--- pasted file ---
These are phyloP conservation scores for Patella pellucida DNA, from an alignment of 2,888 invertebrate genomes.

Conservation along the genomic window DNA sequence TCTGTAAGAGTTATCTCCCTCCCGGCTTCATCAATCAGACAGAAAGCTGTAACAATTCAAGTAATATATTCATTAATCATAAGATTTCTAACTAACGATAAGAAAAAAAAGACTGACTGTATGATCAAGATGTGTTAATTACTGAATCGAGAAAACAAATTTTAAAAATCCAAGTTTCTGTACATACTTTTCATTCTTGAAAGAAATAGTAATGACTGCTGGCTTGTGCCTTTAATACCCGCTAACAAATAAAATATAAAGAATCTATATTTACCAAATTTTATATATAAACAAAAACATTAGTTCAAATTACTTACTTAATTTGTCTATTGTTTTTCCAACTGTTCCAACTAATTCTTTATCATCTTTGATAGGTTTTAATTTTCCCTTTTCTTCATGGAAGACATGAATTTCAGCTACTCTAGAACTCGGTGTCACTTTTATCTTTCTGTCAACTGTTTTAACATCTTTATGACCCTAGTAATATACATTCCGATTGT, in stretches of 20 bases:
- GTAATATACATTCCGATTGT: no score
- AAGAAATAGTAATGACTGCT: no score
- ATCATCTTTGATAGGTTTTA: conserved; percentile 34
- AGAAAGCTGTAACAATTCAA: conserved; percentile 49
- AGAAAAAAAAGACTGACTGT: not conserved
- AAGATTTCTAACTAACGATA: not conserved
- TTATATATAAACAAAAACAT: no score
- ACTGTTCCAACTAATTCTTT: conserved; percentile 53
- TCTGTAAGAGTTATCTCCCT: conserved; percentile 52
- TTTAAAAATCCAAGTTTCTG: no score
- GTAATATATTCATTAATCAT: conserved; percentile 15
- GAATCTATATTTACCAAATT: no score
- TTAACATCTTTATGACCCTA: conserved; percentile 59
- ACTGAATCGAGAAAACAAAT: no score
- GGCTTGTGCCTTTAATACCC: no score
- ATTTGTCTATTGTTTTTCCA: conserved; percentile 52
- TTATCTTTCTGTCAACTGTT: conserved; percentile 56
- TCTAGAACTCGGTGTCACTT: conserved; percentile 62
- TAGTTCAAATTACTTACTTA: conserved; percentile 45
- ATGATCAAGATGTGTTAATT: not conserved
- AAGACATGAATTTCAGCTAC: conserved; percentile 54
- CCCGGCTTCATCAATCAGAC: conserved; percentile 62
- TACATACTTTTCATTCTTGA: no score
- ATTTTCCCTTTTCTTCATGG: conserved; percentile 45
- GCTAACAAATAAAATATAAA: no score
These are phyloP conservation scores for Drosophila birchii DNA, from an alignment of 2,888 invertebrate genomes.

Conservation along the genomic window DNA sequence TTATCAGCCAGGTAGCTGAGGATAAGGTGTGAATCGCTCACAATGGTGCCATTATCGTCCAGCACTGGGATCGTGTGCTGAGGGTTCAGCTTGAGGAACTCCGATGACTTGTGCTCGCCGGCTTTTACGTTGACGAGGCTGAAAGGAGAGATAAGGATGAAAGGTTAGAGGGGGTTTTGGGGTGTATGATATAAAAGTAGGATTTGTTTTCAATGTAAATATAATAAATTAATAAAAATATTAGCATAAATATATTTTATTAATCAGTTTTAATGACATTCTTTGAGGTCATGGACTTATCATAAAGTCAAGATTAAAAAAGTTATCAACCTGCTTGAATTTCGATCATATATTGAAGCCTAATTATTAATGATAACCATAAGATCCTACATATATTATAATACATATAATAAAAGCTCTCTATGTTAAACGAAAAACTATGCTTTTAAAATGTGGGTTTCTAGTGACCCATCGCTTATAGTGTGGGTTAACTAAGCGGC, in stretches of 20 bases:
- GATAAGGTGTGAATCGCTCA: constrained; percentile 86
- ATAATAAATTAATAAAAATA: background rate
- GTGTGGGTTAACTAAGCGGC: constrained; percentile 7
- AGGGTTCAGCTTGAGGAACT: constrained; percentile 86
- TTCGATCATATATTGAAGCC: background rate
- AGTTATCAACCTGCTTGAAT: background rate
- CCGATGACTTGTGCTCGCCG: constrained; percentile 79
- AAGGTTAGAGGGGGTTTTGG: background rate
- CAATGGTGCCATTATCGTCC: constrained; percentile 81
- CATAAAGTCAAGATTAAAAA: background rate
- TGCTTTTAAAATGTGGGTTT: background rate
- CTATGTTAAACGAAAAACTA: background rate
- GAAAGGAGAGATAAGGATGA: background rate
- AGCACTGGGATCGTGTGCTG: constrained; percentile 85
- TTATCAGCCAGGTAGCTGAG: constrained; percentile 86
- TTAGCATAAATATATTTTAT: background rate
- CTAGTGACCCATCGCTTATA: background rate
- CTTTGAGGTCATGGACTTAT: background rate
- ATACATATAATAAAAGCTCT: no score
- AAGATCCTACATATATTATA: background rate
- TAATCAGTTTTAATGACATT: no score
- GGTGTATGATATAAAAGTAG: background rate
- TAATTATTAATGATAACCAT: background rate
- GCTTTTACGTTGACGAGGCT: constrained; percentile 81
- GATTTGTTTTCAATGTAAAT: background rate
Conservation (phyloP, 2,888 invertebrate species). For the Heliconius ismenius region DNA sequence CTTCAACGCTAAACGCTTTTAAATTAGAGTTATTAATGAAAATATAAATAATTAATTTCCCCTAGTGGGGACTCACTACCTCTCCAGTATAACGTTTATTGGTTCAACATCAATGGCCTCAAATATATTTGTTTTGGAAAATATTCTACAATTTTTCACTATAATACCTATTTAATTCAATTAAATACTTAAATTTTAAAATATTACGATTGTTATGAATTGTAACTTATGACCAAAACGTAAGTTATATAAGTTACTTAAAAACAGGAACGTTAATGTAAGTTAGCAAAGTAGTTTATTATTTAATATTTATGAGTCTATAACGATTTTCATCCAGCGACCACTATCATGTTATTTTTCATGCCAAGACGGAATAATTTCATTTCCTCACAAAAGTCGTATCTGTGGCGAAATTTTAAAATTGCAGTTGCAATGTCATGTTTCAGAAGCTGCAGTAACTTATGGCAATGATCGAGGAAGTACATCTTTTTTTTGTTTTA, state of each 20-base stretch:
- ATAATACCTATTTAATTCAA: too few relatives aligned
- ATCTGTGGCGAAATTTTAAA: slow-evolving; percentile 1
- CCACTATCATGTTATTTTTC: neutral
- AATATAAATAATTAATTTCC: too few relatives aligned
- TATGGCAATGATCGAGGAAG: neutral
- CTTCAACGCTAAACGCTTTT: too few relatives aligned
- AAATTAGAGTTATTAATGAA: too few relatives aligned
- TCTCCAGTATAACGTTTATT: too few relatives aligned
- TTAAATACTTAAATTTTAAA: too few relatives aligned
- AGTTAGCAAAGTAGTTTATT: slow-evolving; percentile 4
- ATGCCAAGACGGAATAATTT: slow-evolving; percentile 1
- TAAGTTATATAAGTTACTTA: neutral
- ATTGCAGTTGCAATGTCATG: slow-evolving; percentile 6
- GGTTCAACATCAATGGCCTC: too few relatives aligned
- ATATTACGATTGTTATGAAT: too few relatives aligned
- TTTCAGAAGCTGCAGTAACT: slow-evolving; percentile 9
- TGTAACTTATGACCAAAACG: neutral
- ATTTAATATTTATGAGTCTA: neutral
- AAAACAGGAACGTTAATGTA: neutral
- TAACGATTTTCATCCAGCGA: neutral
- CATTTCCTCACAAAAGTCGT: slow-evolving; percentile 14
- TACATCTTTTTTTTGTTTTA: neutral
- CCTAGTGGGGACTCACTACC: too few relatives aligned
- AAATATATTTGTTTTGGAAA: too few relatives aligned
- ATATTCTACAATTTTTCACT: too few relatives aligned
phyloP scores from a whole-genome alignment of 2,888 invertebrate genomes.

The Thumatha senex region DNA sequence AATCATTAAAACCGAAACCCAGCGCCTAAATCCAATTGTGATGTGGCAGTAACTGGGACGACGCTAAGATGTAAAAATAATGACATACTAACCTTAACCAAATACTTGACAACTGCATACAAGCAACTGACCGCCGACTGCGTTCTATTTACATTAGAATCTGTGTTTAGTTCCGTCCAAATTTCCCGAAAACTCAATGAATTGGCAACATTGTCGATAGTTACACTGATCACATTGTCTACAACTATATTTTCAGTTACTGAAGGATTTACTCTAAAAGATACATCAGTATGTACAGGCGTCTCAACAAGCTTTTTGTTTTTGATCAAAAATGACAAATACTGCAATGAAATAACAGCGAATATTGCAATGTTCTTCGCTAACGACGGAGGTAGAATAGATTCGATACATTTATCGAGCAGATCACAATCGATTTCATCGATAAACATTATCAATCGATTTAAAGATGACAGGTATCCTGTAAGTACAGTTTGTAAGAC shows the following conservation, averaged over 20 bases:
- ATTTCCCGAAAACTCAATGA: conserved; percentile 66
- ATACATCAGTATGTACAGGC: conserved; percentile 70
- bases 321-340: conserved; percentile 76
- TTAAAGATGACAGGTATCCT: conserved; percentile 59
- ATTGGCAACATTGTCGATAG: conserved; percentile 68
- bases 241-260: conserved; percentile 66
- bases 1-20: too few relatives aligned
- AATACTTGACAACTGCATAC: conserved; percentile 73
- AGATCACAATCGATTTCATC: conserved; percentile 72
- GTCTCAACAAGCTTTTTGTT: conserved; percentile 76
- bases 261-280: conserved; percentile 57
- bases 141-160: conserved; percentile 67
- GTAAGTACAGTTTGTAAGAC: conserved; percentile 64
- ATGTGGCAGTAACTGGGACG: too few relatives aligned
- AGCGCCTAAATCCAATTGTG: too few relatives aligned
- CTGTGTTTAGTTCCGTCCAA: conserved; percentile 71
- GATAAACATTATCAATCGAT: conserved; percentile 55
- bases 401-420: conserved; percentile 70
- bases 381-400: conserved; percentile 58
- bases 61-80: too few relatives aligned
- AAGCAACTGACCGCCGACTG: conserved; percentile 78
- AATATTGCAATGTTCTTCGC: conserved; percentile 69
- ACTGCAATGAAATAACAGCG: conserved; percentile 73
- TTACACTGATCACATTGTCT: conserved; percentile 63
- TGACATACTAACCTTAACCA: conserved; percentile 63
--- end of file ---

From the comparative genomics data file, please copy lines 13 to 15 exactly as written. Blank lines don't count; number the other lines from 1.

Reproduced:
- GTAATATATTCATTAATCAT: conserved; percentile 15
- GAATCTATATTTACCAAATT: no score
- TTAACATCTTTATGACCCTA: conserved; percentile 59